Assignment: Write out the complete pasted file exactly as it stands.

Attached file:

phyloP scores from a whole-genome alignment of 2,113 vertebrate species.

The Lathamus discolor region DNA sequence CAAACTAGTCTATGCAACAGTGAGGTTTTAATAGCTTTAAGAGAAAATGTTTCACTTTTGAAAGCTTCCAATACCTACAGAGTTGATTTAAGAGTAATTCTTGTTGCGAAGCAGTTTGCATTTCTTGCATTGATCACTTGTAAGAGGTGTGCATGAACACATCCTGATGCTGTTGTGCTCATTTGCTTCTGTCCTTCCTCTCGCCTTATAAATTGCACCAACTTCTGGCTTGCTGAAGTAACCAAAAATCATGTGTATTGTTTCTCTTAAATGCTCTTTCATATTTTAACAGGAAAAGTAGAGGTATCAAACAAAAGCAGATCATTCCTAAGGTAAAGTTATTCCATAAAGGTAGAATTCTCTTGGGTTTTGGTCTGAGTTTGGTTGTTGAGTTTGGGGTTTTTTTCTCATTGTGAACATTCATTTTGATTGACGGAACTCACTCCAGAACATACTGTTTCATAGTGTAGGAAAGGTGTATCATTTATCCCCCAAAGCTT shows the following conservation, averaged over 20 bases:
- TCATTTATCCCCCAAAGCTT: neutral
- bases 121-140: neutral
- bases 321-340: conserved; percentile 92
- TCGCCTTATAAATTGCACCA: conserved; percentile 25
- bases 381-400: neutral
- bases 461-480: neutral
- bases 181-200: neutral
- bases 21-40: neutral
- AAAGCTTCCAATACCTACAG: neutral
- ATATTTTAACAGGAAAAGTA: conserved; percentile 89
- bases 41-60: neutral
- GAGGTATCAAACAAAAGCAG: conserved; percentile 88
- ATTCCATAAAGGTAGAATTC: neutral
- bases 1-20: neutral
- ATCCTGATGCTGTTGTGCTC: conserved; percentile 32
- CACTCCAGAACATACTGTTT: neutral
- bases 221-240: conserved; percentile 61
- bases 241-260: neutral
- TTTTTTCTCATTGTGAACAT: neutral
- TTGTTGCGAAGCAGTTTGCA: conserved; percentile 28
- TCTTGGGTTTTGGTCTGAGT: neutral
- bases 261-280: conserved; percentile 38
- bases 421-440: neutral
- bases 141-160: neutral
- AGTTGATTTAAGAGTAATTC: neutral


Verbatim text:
phyloP scores from a whole-genome alignment of 2,113 vertebrate species.

The Lathamus discolor region DNA sequence CAAACTAGTCTATGCAACAGTGAGGTTTTAATAGCTTTAAGAGAAAATGTTTCACTTTTGAAAGCTTCCAATACCTACAGAGTTGATTTAAGAGTAATTCTTGTTGCGAAGCAGTTTGCATTTCTTGCATTGATCACTTGTAAGAGGTGTGCATGAACACATCCTGATGCTGTTGTGCTCATTTGCTTCTGTCCTTCCTCTCGCCTTATAAATTGCACCAACTTCTGGCTTGCTGAAGTAACCAAAAATCATGTGTATTGTTTCTCTTAAATGCTCTTTCATATTTTAACAGGAAAAGTAGAGGTATCAAACAAAAGCAGATCATTCCTAAGGTAAAGTTATTCCATAAAGGTAGAATTCTCTTGGGTTTTGGTCTGAGTTTGGTTGTTGAGTTTGGGGTTTTTTTCTCATTGTGAACATTCATTTTGATTGACGGAACTCACTCCAGAACATACTGTTTCATAGTGTAGGAAAGGTGTATCATTTATCCCCCAAAGCTT shows the following conservation, averaged over 20 bases:
- TCATTTATCCCCCAAAGCTT: neutral
- bases 121-140: neutral
- bases 321-340: conserved; percentile 92
- TCGCCTTATAAATTGCACCA: conserved; percentile 25
- bases 381-400: neutral
- bases 461-480: neutral
- bases 181-200: neutral
- bases 21-40: neutral
- AAAGCTTCCAATACCTACAG: neutral
- ATATTTTAACAGGAAAAGTA: conserved; percentile 89
- bases 41-60: neutral
- GAGGTATCAAACAAAAGCAG: conserved; percentile 88
- ATTCCATAAAGGTAGAATTC: neutral
- bases 1-20: neutral
- ATCCTGATGCTGTTGTGCTC: conserved; percentile 32
- CACTCCAGAACATACTGTTT: neutral
- bases 221-240: conserved; percentile 61
- bases 241-260: neutral
- TTTTTTCTCATTGTGAACAT: neutral
- TTGTTGCGAAGCAGTTTGCA: conserved; percentile 28
- TCTTGGGTTTTGGTCTGAGT: neutral
- bases 261-280: conserved; percentile 38
- bases 421-440: neutral
- bases 141-160: neutral
- AGTTGATTTAAGAGTAATTC: neutral